- 4. Does your paper put forth an interesting, unique thesis statement (sometimes as an answer to a thought-provoking question)?
Instead of just having a topic, think of your paper as a way for you to answer a burning question you have about the topic. After asking this thought-provoking question (you may want to talk with your professor about what makes a good question), you should use the paper to actually answer the question. Remember, too, that the question should be neutral — it doesn’t automatically presuppose a particular answer.
Thus, the question is not your thesis; rather, your thesis is the informed answer you put forth in your paper (after considering lots of evidence). The thesis should be the guiding point of your paper. It should be interesting (to you and to readers) and should generate some energy. You should not have more than one thesis; all of the ideas in your paper should be coordinated around a single focus.
- 5. Have you used appropriate, contextualized evidence, as well as considering alternative views or counter arguments?
Using evidence in a paper isn’t that much different from sharing information, pictures and hilarious memes online. When you share this stuff with friends and followers, you usually use a link to show them where you found that interesting, inspiring quote or statistic (think about the share features on Facebook and Tumblr or the retweet function on Twitter). Readers are curious, and they’re more inclined to listen to you when you show them where your information came from.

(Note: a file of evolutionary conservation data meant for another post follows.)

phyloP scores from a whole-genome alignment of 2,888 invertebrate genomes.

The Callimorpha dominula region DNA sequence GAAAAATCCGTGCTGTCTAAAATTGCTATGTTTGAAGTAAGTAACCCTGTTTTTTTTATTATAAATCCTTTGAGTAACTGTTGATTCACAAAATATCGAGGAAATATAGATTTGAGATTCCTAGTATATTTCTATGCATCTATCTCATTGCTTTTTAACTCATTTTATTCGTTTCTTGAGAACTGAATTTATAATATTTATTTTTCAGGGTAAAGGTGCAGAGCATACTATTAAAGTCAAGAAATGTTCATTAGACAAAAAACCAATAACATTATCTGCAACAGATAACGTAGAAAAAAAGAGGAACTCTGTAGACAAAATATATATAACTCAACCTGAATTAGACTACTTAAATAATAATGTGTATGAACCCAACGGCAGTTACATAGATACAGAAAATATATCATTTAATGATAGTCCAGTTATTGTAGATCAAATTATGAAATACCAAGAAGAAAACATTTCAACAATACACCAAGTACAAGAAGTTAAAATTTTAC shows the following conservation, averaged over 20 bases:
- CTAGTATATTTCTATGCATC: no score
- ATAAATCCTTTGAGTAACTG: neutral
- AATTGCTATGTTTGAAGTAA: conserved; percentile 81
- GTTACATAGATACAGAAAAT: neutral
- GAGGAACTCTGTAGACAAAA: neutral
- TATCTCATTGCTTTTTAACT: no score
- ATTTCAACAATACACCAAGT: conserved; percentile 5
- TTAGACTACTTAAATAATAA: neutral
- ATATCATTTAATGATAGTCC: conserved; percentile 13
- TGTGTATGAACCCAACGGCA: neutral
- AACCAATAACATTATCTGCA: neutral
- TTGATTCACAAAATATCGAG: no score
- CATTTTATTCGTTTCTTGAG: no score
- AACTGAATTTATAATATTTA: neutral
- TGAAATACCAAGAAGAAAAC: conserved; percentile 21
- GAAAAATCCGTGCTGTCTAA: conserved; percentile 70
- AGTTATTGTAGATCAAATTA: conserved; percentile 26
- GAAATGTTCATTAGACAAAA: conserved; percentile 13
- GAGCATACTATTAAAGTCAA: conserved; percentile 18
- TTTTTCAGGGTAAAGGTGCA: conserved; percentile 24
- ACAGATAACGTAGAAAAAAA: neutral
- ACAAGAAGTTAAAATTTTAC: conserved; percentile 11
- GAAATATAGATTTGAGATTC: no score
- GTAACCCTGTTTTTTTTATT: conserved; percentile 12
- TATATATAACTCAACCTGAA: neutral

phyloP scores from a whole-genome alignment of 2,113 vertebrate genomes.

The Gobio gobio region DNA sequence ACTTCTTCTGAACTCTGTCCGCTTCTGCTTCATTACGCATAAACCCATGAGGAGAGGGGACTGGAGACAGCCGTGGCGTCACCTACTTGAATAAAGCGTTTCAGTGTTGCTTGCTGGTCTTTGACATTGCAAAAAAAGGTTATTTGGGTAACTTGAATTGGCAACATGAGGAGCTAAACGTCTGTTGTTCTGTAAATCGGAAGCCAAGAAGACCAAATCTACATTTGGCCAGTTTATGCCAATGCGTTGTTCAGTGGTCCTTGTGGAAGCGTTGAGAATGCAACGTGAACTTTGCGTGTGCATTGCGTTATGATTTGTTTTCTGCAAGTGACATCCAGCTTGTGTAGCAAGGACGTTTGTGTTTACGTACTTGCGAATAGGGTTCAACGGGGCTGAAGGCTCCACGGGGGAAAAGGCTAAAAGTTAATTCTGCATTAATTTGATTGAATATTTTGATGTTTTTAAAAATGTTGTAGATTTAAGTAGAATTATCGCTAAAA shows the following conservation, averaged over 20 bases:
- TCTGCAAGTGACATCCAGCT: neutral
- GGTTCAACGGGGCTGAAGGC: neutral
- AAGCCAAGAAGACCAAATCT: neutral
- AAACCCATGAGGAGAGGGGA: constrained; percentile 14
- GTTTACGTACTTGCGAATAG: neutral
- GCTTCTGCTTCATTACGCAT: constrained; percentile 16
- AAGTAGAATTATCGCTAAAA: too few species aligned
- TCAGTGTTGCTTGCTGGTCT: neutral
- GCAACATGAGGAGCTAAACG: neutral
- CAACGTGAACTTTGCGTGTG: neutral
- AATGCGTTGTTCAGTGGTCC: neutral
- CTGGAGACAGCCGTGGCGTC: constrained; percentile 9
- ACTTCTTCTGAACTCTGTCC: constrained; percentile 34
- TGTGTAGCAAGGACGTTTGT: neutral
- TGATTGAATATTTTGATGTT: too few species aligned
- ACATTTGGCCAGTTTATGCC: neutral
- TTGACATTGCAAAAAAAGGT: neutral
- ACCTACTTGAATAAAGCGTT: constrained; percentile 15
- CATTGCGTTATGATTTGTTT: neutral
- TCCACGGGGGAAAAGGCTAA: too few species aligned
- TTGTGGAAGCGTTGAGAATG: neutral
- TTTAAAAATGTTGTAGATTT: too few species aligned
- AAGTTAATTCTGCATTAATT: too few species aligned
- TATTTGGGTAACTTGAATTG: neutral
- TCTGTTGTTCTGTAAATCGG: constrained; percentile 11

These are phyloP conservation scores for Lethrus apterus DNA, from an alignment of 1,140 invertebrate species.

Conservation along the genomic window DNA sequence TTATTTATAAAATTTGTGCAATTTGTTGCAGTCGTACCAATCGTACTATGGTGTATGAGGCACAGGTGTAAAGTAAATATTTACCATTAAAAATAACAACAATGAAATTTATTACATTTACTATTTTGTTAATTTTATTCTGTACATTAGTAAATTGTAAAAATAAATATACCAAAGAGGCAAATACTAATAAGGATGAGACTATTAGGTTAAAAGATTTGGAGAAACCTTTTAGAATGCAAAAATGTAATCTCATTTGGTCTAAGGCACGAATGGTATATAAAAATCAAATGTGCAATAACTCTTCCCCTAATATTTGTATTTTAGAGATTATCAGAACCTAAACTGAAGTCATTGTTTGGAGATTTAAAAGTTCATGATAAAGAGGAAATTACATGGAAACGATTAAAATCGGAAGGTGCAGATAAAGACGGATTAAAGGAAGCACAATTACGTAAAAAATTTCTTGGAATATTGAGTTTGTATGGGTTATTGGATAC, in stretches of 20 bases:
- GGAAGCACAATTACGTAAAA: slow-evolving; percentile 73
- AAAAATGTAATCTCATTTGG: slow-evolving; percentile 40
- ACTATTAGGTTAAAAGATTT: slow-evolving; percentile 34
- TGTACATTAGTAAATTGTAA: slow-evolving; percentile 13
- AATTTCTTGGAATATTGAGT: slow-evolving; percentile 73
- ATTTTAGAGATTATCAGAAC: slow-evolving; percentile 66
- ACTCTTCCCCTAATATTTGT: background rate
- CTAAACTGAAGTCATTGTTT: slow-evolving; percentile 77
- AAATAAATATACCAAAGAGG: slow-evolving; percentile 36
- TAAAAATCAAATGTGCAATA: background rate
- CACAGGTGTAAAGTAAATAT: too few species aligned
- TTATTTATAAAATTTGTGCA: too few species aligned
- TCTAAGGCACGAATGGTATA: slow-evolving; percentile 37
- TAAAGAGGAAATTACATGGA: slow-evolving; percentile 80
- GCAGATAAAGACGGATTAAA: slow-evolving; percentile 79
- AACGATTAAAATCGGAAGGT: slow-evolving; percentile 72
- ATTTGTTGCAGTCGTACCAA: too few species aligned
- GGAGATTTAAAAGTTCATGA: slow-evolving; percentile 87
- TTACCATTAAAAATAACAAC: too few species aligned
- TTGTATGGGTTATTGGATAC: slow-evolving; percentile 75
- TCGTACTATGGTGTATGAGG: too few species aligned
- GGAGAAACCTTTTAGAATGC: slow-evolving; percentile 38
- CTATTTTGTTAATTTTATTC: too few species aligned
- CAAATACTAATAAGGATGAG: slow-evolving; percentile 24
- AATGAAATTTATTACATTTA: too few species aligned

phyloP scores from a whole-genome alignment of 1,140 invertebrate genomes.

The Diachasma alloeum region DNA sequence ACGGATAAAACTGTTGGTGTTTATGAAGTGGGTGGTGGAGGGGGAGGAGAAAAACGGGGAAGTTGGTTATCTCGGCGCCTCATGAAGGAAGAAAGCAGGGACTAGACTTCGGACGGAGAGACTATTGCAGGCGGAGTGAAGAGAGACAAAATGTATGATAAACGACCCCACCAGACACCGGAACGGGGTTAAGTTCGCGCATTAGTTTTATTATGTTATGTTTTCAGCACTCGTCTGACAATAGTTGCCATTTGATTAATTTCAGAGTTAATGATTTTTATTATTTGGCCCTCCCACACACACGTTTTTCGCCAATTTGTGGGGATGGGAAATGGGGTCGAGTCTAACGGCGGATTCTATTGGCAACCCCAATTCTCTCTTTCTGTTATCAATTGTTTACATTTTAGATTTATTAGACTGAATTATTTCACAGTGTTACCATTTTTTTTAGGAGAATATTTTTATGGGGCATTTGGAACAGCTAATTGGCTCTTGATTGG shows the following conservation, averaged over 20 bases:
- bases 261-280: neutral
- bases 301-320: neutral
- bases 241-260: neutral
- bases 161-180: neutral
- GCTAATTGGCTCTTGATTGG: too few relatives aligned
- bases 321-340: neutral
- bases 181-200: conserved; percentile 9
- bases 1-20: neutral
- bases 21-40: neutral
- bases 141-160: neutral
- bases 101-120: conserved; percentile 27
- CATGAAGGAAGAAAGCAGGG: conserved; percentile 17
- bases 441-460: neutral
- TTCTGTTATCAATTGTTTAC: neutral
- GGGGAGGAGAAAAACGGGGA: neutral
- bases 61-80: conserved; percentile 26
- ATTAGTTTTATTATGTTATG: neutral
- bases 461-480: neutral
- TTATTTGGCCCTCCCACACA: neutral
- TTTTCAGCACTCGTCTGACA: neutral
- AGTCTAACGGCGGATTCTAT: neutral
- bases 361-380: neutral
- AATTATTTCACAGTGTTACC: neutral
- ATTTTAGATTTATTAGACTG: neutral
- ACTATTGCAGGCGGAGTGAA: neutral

Every paper needs evidence. What type of evidence will you use? This will depend on what you are trying to say. If you are writing a narrative essay, consider incorporating personal examples from your life (even stories about a “friend of a friend,” or a wholly hypothetical example, can work here). For lab reports, did you include all details about the experiment? Consider including specific measurements. If you’re writing about a topic to demonstrate knowledge of your course content, consider including direct quotations or paraphrases from your textbooks or related readings you’ve done (in that course or in another course). Don’t forget to cite anything that you quote or paraphrase!
When you incorporate evidence, too, make sure it is contextually correct; in other words, make sure you haven’t taken an author’s words out of context. Did you understand what the text was about? Have you accurately conveyed the author’s point of view or her evidence? Did you use correct, factual information? Have you integrated quotations into your own writing with transitions that set them up and comments that explain how they fit your argument?
Part of your evidence needs to demonstrate your awareness of the opposition. Did you mention opposing voices, present alternative ideas and evidence, or help your readers understand that you know other perspectives are a part of this particular conversation? How has your use of evidence accounted for these other (sometimes hostile) voices?
Again, when you use evidence, you need to show your readers where you found that evidence. Please see expectation number 8, which focuses on discipline-specific citation methods.
- 6. Does your paper have a logical organizational structure?
You may have used the term “flow” in the past, but a logical organization or progression is more than flow — it helps readers move through a paper. Think about your paper as a way to connect the dots for readers. You can’t assume readers just “get” why one of your body paragraphs supports or relates to your thesis. Using clear explanations of evidence and transitions from one piece of evidence to another or from paragraph to paragraph will create a logical progression.